2-1-1 2-1-1 Community health and social services: suicide prevention, welfare programs, access to free services such as for food, housing, legal aid. Includes State, County, public/private entities. An operator will inquire as to need, and provide suggested local contacts.
3-1-1 3-1-1 Frequently available in larger cities, similar to 2-1-1, but Municipal.
4-1-1 4-1-1 Directory Information or ‘operator.’
5-1-1 5-1-1 Available in many areas: automated road condition reports, and a means to report accidents and road hazards not require 9-1-1 help.
6-1-1 6-1-1 Direct contact with the cellular carrier’s customer support.
7-1-1 7-1-1 Reserved, not in use.
8-1-1 In most locations, connects to a centralized information system for utility services, principally to locate underground lines. It is currently not used to report problems, but that may change in the future.
aaaaaa.aa8-1-1 Tied to the national health care system for urgent care requests.
9-1-1 9-1-1 Police, Fire, Medical emergency ONLY. Also good in Mexico*, Bermuda, and the Bahamas.
*Mexico is began implementing 9-1-1 in 2017, but may not be in service in less populated areas, and the person answering may not speak English and a transfer to someone who does may not be very fast. Previously, Mexico had separate 8 digit numbers for fire, police, and ambulance, and those numbers remain in place. The Military has its own phone number for crime-lord response, but Citizens tend to have no faith in any such services, there, because help seldom responds, or they do not trust Police/military. A group called Angeles Verdes (“Green Angels”) offers roadside aid and travel advices, tourist helps, answering in English: dial 0-7-8.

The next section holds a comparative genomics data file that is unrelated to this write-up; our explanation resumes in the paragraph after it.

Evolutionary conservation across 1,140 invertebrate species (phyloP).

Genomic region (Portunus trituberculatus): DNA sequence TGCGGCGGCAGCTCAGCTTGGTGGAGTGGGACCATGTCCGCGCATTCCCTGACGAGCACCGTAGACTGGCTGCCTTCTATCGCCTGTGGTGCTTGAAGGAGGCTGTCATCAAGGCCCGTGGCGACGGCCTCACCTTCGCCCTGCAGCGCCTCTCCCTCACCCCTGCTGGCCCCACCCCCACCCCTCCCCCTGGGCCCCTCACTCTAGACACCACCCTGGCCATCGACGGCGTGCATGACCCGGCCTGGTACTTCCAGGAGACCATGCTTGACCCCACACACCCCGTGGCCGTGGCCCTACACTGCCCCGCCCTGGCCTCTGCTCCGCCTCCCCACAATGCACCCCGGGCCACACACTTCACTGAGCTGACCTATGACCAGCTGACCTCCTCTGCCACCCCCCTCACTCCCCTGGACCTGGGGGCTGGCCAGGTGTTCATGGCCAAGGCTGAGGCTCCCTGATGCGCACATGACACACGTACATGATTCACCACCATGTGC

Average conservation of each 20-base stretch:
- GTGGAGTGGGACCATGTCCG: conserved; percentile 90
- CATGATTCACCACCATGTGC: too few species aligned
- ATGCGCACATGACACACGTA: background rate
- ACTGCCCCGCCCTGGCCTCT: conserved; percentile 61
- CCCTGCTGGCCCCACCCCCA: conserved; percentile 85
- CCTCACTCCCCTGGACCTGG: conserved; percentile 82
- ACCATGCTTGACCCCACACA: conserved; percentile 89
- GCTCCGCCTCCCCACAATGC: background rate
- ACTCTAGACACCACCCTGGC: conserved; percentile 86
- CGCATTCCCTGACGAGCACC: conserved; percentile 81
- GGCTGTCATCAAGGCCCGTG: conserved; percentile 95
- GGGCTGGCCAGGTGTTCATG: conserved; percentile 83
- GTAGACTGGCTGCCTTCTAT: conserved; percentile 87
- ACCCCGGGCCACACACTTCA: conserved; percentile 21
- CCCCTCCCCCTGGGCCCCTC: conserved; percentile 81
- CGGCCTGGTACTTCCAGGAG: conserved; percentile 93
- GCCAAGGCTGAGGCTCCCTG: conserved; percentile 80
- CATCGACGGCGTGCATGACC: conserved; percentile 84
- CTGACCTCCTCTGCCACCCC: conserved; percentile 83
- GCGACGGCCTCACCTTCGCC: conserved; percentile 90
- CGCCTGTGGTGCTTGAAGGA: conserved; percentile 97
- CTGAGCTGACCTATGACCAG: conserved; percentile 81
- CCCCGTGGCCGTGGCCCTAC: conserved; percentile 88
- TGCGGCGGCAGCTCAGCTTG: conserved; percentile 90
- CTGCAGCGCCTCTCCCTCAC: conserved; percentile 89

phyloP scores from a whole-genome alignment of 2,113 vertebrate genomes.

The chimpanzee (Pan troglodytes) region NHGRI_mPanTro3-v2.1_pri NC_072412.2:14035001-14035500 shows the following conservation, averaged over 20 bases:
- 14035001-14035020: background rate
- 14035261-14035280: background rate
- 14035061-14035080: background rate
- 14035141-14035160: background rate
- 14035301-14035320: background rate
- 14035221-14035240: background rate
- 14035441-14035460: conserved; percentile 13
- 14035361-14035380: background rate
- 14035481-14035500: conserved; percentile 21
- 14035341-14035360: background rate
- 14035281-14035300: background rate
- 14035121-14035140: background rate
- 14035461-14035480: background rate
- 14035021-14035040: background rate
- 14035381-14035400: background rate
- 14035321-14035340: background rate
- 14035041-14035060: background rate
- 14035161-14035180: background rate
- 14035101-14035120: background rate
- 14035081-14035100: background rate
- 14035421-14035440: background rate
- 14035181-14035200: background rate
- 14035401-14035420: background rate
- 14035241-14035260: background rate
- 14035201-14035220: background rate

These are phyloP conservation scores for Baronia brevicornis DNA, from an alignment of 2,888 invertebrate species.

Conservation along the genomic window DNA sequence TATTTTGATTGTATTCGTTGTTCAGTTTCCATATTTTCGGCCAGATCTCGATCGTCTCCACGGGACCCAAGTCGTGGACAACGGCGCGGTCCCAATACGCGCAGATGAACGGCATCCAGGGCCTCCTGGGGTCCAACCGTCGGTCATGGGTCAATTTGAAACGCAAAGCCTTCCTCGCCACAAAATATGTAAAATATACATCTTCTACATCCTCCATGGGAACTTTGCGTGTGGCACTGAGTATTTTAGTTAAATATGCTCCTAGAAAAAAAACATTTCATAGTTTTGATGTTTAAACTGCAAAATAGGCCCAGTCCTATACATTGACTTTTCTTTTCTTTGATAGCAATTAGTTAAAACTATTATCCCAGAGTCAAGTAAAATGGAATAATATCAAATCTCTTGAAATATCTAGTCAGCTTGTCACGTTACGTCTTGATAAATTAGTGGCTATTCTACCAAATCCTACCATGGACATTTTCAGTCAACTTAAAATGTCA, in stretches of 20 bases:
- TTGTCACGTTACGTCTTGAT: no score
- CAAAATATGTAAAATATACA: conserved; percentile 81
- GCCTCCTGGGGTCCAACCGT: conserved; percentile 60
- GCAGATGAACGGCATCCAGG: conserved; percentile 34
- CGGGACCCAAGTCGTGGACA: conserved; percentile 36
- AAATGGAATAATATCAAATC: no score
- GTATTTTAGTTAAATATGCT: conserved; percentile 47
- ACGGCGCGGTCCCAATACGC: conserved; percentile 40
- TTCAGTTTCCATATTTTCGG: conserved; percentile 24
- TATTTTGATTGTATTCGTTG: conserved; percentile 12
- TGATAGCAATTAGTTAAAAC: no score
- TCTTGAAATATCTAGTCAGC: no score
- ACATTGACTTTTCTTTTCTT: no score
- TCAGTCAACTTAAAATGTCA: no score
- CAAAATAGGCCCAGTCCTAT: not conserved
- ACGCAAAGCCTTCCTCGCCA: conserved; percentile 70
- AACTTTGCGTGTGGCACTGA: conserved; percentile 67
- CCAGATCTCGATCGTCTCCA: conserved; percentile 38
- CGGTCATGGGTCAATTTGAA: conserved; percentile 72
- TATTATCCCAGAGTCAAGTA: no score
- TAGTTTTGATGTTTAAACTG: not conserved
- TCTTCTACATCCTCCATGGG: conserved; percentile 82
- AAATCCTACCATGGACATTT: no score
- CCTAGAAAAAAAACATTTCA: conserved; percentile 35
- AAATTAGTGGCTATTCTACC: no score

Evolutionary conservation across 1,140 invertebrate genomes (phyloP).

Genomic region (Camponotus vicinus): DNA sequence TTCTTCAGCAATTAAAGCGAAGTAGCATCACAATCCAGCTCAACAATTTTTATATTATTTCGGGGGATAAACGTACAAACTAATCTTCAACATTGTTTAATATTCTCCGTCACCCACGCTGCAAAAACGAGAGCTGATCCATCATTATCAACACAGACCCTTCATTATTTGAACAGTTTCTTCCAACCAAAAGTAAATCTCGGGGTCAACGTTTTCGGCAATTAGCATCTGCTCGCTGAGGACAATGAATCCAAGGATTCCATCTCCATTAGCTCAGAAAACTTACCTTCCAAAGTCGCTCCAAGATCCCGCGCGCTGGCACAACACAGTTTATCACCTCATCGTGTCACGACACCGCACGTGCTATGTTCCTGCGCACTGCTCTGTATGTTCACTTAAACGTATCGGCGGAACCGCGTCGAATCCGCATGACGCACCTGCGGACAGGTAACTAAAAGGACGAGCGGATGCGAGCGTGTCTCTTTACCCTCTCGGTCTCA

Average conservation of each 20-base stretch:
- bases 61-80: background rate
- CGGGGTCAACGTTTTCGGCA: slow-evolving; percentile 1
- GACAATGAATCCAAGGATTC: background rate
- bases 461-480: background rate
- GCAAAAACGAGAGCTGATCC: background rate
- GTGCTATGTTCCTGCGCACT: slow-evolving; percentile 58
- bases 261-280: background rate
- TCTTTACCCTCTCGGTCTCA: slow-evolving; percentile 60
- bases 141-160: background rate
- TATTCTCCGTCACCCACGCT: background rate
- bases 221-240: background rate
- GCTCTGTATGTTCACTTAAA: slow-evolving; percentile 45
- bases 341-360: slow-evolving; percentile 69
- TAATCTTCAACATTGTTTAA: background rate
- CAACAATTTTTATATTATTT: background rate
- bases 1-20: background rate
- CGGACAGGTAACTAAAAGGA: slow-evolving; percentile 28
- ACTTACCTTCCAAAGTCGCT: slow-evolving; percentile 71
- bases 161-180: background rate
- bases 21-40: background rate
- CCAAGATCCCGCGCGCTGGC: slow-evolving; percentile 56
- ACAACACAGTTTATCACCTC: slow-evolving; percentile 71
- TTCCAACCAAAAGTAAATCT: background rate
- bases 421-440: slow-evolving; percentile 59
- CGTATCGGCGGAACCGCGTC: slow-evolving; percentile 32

I almost forgot the handy ‘star codes’. It’s amazing how many people don’t know them… or have forgotten them (like me, almost). Star codes are also a three keystroke ‘number’ made up of two numerals preceded by an asterisk keystroke, found just left of ‘zero’ on the dial pad. They are also known as ‘Vertical Service Codes’ (VSC), Custom Local Area Calling Codes (CLASS, or LASS). They allow the you to directly interact with the digital telephone switching system, telling the hardware how to handle a given call situation differently. They can provide improved privacy/security or added feature-benefits in how you use your phone. Like the previous 9-1-1 numbers (save 6-1-1), they generally apply to both cell phones and land lines, though some function only on one or the other.
There are some 33 different codes in all, many in the form of paired codes, one to turn a feature ‘on’, and another for ‘off.’ Many are special functions tied to the type of phone account the subscriber has, or to optional features for an extra charge, and some would seem unlikely to be used very often. Some smart phones internally employ star codes such that the user is unaware, and does not need to know the code, such as when blocking a number. Because of these various variables, you should visit your service provider’s Web site to see which codes are specifically available to you under your service plan, and review your phone’s handbook to see how it might be handling such provisions.